BOZEMAN -- New research from Montana State University's Museum of the Rockies and the State Museum of Pennsylvania has unveiled enormous bones from North America's biggest dinosaur.
In a paper published Dec. 6 in Acta Palaeontologica Polonica, MSU researcher Denver W. Fowler and coauthor Robert M. Sullivan from Harrisburg, Pa., describe two gigantic vertebrae and a femur that the team collected in New Mexico from 2003 to 2006. Carrying the vertebrae alone took most of a day and was a "killer" because the paleontologists carried them 1.2 miles through 100-degree heat, Fowler said.
The bones belong to the sauropod dinosaur Alamosaurus sanjuanensis: a long-necked plant eater related to Diplodocus. The Alamosaurus roamed what is now the southwestern United States and Mexico about 69 million years ago.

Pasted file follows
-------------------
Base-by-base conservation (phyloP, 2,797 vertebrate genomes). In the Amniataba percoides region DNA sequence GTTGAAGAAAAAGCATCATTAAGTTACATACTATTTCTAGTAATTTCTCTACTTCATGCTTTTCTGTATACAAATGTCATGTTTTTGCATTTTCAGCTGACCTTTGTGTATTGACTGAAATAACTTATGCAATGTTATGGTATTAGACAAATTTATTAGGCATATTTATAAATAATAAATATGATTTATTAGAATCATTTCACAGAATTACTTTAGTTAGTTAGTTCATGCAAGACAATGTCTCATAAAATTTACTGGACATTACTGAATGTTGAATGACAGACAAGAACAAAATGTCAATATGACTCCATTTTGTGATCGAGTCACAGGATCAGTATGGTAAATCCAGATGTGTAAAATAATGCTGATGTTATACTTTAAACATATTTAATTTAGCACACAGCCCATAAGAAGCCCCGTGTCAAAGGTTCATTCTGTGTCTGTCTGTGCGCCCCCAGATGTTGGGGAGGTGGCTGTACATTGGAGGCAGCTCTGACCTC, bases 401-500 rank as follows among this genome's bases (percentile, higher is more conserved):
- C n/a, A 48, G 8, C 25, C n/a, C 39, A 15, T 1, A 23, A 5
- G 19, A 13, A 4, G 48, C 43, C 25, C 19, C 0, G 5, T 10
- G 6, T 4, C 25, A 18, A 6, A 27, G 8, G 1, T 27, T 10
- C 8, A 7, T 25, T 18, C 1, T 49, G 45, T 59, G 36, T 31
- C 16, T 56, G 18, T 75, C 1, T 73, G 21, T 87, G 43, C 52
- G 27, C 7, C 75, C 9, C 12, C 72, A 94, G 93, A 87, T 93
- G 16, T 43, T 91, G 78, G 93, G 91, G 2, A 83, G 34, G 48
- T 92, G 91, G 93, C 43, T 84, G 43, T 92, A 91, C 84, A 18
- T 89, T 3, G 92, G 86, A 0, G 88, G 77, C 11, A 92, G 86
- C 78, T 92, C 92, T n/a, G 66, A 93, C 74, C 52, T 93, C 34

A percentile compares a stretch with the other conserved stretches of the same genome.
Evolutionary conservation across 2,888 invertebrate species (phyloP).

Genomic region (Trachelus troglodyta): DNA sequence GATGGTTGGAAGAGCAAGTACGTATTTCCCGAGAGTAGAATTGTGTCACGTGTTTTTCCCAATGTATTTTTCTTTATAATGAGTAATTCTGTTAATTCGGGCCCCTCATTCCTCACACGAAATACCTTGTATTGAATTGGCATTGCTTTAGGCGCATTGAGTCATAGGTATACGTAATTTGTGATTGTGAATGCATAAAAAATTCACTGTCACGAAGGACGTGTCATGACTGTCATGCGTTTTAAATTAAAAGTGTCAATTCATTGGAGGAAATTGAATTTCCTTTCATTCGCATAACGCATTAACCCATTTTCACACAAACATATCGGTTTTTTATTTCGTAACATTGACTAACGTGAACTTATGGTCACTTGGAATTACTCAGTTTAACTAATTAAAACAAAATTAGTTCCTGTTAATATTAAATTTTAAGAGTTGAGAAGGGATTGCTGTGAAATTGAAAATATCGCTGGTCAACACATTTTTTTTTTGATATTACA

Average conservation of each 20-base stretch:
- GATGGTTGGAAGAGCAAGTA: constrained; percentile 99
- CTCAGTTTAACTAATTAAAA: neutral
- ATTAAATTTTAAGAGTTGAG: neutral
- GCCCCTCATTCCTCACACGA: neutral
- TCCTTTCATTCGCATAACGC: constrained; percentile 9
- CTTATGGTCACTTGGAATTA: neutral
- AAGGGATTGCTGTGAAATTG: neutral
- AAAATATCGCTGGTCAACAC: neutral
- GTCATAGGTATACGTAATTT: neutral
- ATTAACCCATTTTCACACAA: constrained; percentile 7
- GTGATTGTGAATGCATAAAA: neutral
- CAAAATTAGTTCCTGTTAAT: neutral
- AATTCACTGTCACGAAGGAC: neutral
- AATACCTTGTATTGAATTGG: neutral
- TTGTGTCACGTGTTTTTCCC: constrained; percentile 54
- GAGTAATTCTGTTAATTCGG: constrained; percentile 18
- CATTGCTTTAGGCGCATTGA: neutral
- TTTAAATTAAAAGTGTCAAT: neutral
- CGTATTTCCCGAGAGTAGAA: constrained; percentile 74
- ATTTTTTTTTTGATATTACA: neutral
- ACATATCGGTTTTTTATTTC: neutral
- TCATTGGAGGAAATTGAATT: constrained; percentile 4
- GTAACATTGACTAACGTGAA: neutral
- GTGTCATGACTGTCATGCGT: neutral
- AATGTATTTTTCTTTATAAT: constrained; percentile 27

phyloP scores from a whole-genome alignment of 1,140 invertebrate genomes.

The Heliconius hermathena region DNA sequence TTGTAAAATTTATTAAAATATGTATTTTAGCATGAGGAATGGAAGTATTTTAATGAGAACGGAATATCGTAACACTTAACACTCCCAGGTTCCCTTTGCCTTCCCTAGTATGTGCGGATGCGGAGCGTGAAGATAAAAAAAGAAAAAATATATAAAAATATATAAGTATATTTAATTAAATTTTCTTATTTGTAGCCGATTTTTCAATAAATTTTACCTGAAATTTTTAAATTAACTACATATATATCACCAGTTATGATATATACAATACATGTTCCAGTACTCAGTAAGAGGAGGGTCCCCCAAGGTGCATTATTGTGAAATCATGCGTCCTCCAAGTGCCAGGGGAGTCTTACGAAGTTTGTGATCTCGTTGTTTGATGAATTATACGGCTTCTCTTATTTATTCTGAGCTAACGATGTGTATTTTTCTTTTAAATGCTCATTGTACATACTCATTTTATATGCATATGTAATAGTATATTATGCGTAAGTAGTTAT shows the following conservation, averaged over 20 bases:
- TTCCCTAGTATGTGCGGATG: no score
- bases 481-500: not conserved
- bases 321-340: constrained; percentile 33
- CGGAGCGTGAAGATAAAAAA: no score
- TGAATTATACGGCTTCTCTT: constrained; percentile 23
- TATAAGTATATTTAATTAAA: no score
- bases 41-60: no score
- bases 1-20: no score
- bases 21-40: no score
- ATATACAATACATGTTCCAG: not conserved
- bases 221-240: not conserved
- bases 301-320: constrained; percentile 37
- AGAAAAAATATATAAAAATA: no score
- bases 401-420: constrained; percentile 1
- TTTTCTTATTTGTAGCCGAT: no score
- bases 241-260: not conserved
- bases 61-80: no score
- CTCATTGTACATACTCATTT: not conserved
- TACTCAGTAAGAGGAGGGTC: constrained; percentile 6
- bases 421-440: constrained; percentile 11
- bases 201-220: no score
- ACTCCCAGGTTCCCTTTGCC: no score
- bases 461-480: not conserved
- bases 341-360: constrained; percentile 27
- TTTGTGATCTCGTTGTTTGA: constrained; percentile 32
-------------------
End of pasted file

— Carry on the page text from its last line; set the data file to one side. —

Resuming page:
"Alamosaurus has been known for some time; its remains were first described in 1922 from the Naashoibito beds of New Mexico. Since then, more bones have been discovered in New Mexico, Utah, some really nice material from Texas, and Mexico, including a few partial skeletons," Fowler said.
The sheer size of the new bones caught the researchers by surprise, however.
"We used to think that a fully grown Alamosaurus measured around 60 feet long and weighed about 30 tons; but a 2009 study by another MSU researcher, Dr. Holly Woodward, found that a femur thought to belong to an adult was still growing," Fowler said. "This told us that Alamosaurus got even bigger, but we didn't imagine that it could get quite this big."
How big? The enormity of the new bones puts Alamosaurus in the same size league as other giant sauropods from South America, including Argentinosaurus which weighed about 70 tons, and is widely considered to be the biggest dinosaur of all.
"Over the past 20 years, Argentinean and Brazilian paleontologists have been unearthing bigger
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Montana State University